We react with surprise every time we read a story of an American soldier accused of killing civilians in a war area. Whether the subject is the My Lai massacre during the Vietnam War or the recent reports of US soldiers accused of killing Afghan civilians for sport (or anything in between or before or after), we seem shocked that people can act this way.
But this is a cost of war that should not surprise us. War turns young kids into professional killers. In a recent Faith in Focus piece in American Magazine, Raymond Schroth writes, “War means that we must kill more of them than they kill of us. So we should not be surprised when the beast inside the young soldier takes over. Training and experience in battle have given soldiers a license to kill, and both propaganda and bombing strategies have made clear that these deaths are not just necesary but good.”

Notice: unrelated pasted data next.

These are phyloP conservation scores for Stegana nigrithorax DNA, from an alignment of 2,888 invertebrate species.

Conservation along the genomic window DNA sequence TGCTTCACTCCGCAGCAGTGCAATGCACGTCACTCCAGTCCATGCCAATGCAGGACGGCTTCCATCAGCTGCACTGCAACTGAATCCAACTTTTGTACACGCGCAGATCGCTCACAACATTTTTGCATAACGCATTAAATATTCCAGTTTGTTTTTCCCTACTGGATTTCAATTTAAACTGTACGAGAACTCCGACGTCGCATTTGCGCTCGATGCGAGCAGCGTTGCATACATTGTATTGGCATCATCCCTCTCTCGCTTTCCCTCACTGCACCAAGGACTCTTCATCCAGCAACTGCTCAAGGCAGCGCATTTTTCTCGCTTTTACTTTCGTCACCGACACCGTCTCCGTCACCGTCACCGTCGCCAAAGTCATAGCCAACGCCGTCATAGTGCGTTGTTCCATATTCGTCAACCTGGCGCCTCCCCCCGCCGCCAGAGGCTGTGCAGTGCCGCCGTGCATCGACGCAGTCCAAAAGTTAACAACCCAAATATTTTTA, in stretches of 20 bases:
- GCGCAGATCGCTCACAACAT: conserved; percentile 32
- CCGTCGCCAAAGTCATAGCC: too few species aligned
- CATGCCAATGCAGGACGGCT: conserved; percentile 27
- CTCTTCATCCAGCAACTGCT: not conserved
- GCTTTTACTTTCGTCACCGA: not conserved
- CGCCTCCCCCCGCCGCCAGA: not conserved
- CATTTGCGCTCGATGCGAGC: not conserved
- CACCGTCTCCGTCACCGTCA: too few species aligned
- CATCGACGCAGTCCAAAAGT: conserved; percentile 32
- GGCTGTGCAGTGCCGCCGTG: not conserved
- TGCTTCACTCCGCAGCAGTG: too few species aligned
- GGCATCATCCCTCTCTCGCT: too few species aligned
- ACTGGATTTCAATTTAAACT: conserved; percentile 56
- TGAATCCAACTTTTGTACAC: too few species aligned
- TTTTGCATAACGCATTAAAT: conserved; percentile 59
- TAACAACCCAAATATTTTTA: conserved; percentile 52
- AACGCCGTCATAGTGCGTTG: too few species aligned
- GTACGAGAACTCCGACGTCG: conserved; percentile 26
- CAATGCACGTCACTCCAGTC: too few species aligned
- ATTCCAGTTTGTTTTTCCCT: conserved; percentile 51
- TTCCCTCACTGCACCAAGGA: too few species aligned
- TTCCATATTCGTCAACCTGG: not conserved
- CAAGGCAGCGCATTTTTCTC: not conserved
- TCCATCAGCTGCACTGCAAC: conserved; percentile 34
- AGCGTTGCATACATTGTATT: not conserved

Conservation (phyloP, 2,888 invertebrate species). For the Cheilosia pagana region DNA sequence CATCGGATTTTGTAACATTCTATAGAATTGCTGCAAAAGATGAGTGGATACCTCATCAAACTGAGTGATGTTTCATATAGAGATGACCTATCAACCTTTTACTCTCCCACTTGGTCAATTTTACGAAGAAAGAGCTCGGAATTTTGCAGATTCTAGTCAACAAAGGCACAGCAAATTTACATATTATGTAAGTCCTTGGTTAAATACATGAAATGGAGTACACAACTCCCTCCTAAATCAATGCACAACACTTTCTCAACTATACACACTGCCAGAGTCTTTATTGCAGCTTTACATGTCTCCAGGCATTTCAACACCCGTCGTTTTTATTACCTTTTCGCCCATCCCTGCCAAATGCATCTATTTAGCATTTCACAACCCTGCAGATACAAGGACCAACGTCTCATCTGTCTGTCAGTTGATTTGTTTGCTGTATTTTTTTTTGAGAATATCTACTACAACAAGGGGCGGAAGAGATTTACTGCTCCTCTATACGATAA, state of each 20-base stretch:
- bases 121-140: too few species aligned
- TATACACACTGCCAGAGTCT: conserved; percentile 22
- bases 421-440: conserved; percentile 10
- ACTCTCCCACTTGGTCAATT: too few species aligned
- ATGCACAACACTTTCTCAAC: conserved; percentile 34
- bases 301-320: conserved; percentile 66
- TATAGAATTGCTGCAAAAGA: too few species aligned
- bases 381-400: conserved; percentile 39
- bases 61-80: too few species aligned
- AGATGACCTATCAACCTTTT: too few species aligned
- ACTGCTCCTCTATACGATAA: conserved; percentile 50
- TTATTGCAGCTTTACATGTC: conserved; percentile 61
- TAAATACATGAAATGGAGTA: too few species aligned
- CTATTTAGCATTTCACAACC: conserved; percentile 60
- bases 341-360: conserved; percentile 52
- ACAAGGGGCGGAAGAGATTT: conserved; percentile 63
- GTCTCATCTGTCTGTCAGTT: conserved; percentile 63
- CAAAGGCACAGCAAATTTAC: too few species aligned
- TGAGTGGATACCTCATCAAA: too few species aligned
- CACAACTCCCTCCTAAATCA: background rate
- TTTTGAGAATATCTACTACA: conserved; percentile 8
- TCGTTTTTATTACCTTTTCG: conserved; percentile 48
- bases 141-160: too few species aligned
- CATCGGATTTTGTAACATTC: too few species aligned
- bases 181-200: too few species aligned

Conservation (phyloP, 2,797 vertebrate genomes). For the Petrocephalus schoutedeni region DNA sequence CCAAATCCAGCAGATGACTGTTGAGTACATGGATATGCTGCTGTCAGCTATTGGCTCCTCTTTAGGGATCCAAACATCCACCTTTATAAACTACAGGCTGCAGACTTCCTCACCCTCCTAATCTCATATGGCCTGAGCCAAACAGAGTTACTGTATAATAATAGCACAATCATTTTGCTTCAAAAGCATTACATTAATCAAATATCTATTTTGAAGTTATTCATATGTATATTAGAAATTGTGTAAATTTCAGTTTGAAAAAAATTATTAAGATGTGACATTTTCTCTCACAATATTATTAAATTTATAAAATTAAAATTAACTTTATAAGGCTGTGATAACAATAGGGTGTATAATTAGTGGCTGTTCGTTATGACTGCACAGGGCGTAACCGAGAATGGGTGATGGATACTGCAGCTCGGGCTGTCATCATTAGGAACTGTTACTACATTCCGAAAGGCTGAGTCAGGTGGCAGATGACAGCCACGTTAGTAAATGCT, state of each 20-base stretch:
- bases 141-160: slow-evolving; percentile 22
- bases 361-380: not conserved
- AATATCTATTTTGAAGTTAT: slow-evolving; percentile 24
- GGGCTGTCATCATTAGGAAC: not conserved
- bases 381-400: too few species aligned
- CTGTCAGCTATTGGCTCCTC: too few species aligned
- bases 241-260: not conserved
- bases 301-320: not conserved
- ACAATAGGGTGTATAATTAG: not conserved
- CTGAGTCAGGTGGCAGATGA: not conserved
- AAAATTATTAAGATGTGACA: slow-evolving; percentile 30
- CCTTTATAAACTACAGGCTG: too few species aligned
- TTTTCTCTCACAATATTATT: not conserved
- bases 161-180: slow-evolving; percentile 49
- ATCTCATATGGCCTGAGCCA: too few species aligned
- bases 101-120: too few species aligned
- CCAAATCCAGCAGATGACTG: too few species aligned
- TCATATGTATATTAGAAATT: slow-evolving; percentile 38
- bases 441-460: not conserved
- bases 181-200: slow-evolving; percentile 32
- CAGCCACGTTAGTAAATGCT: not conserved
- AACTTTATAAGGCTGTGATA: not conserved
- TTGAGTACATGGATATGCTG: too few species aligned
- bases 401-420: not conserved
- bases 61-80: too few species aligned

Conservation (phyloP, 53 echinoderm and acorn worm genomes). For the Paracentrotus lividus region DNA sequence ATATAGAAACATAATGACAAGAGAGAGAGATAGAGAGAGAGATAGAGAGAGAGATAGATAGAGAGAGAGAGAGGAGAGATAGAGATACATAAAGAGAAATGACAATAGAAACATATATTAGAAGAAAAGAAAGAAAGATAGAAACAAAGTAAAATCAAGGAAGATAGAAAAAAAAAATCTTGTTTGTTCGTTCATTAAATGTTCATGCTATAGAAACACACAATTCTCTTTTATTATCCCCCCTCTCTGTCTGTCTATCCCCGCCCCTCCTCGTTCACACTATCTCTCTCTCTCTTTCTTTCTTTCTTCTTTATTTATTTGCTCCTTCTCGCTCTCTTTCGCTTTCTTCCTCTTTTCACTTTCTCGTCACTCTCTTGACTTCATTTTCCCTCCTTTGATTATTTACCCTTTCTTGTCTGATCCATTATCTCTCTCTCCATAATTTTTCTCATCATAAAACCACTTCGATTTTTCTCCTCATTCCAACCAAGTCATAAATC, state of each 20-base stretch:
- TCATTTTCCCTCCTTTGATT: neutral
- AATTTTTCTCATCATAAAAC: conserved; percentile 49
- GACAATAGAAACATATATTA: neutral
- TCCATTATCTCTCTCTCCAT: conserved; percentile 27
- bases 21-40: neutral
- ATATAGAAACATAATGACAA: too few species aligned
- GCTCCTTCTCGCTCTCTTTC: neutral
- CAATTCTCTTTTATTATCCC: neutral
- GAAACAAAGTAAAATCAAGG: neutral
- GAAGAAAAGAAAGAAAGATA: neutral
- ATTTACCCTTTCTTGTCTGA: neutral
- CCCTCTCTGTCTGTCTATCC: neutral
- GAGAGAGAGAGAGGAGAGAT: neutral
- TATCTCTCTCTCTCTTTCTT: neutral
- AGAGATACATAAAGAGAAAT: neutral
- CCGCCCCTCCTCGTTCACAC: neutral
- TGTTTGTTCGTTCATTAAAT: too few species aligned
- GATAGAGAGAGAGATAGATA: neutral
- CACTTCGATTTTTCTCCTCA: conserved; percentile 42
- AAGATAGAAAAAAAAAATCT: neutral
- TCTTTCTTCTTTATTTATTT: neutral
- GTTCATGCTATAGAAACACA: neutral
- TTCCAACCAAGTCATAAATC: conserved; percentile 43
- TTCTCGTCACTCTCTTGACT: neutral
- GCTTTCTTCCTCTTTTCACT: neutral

What are we doing to the sensibilities of the young people by giving them a licence to kill? The descriptions of the recent Afghan civilian killings are chilling. Soldiers keeping body parts of their victims as souveneirs. One tattoing skulls on his leg to keep count of his killings.
And what will happen to these soldiers when they come home from war? How will they be able to adjust to a life where they no longer have a license to kill?
We count up the cost of war in dollar signs and death tolls. That leaves a lot out of the equation. For the sake of our world and of our children, we need to find ways to resolve conflicts that do not turn young people into brutal killers.